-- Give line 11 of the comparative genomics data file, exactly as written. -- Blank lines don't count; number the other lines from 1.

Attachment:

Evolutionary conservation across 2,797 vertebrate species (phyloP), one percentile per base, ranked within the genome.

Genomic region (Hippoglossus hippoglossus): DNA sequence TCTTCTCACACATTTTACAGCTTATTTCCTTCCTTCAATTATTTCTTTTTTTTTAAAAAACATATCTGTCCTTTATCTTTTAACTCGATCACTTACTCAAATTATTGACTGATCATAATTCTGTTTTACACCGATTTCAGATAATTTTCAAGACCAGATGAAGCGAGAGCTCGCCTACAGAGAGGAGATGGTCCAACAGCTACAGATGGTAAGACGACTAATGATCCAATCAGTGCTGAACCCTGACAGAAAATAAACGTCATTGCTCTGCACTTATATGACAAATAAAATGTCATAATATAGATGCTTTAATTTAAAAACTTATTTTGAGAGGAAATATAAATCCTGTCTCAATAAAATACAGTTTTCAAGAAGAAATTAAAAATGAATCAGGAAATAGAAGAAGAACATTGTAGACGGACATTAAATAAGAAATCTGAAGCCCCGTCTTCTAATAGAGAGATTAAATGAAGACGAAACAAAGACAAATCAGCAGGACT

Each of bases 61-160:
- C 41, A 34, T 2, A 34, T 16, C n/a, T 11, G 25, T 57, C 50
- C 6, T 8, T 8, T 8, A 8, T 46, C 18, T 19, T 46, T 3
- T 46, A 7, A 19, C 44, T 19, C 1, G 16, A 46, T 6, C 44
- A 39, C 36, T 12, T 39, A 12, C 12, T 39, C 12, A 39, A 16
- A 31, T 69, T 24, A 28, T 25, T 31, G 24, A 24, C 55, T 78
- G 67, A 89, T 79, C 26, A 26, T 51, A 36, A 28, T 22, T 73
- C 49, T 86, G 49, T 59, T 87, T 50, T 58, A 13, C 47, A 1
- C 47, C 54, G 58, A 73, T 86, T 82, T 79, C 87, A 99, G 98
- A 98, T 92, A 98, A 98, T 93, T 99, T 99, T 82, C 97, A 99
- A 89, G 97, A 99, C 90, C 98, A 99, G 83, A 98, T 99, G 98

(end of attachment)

- C 47, C 54, G 58, A 73, T 86, T 82, T 79, C 87, A 99, G 98